Around the world, many faith communities and organizations mobilize on May 17th to commemorate the International Day Against Homophobia and Transphobia. These faith communities and organizations not only come together to highlight the intersections of faith and sexuality, to remember victims of homo/bi/transphobia and to stand against religiously-based homophobia and transphobia, but also, and predominantly, to raise the voices of progressive faith leaders in supporting the positive role of world religions and faith communities in shaping inclusive societies.
This year, the IDAHO Committee, together with the European Forum of LGBTQ Christian Groups, encourages individuals, organizations and faith communities to be a part of the Global Prayer Initiative - which aims to bring together different faith communities, denominations and groups to bring their voice to the IDAHO 2013 commemorations.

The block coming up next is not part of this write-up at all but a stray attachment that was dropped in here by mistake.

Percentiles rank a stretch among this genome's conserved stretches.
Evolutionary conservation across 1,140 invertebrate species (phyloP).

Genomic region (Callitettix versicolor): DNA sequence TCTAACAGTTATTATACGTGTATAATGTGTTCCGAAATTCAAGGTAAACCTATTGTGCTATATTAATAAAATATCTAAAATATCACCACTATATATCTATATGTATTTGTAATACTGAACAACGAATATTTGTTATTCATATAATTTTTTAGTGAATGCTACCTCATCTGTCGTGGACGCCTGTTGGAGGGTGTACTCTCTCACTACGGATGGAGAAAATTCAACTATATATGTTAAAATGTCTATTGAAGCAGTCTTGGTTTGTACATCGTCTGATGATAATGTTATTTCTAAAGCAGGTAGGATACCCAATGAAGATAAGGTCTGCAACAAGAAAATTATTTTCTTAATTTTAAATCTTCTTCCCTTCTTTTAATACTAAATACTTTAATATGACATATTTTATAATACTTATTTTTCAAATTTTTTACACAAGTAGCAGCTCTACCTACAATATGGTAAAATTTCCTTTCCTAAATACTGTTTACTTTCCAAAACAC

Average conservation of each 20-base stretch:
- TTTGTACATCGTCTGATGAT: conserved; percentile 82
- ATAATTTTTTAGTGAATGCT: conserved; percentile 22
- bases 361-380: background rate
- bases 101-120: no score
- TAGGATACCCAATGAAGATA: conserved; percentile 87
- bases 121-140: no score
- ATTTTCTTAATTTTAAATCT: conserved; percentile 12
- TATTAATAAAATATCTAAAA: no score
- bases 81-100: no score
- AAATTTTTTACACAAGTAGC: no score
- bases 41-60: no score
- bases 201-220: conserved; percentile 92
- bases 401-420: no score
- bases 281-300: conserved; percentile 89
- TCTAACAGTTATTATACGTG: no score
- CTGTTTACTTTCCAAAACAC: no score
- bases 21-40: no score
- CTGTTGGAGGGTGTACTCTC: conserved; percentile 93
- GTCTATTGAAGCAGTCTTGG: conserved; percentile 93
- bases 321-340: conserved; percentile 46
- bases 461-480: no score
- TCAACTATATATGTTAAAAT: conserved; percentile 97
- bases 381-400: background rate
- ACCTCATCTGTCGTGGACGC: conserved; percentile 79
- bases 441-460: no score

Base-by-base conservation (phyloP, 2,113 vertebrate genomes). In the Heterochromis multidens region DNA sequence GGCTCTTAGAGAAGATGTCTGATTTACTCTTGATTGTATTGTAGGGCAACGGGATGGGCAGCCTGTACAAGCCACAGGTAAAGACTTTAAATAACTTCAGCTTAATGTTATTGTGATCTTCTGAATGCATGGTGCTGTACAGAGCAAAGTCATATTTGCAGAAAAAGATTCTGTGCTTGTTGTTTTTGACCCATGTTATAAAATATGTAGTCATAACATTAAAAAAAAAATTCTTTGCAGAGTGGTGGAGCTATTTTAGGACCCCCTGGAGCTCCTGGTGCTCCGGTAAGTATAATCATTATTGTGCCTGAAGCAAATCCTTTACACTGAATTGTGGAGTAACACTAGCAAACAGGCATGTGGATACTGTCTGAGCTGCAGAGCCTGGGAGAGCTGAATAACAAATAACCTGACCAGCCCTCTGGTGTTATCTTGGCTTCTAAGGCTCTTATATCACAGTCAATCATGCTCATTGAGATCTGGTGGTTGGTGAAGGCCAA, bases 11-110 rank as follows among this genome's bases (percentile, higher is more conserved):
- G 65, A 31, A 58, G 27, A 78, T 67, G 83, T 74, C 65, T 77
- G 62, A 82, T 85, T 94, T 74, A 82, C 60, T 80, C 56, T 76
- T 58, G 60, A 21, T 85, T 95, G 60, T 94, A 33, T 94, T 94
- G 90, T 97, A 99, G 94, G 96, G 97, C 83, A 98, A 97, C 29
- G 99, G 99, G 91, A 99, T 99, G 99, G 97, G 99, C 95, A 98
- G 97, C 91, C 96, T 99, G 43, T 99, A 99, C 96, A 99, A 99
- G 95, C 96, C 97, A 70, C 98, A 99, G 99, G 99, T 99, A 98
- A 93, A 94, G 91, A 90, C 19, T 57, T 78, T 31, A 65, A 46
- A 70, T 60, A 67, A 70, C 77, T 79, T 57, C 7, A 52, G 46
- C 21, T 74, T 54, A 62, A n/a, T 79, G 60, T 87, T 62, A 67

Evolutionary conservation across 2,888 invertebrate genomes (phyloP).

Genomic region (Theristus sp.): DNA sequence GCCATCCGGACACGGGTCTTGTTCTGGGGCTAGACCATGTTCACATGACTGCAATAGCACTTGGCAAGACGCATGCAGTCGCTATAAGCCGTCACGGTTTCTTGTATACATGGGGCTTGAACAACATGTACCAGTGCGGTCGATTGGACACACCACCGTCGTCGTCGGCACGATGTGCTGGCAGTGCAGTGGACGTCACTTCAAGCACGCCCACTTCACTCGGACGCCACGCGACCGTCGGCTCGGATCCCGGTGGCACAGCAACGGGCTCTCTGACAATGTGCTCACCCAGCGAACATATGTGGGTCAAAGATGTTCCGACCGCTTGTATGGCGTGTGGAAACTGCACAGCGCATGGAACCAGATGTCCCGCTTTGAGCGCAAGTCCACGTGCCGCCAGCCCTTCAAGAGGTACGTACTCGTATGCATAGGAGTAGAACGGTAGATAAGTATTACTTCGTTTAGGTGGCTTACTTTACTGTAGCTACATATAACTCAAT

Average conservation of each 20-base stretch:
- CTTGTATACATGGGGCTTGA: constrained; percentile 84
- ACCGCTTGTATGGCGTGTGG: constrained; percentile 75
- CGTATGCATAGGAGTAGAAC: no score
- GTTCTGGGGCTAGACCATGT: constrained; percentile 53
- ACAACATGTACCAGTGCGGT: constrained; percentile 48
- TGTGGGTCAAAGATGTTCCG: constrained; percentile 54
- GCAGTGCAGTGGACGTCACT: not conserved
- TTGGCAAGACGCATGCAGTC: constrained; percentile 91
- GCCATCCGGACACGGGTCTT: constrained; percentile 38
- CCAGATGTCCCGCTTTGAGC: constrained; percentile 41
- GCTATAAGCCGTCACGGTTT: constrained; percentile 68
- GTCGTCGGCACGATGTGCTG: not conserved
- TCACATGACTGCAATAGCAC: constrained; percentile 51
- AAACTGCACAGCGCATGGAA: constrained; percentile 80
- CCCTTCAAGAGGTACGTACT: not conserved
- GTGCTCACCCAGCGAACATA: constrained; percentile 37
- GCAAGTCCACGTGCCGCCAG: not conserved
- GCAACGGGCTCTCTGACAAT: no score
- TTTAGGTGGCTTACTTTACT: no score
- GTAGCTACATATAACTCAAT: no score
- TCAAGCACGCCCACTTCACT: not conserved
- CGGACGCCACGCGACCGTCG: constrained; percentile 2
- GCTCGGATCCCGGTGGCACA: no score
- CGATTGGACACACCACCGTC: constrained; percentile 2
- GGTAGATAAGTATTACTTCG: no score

WHAT CAN YOU DO?
One of the simplest and yet most powerful ways to be involved in the Global Prayer Initiative is to organize a vigil. Vigils can be a powerful tool to draw attention to thoughtless acts of intolerance, and to religiously-based homophobia and transphobia. Vigils carry a certain weight that is symbolic in so many contexts, whether religious, spiritual, commemorative or memorial. Consider drawing your faith community together in commemorating the International Day Against Homophobia and Transphobia.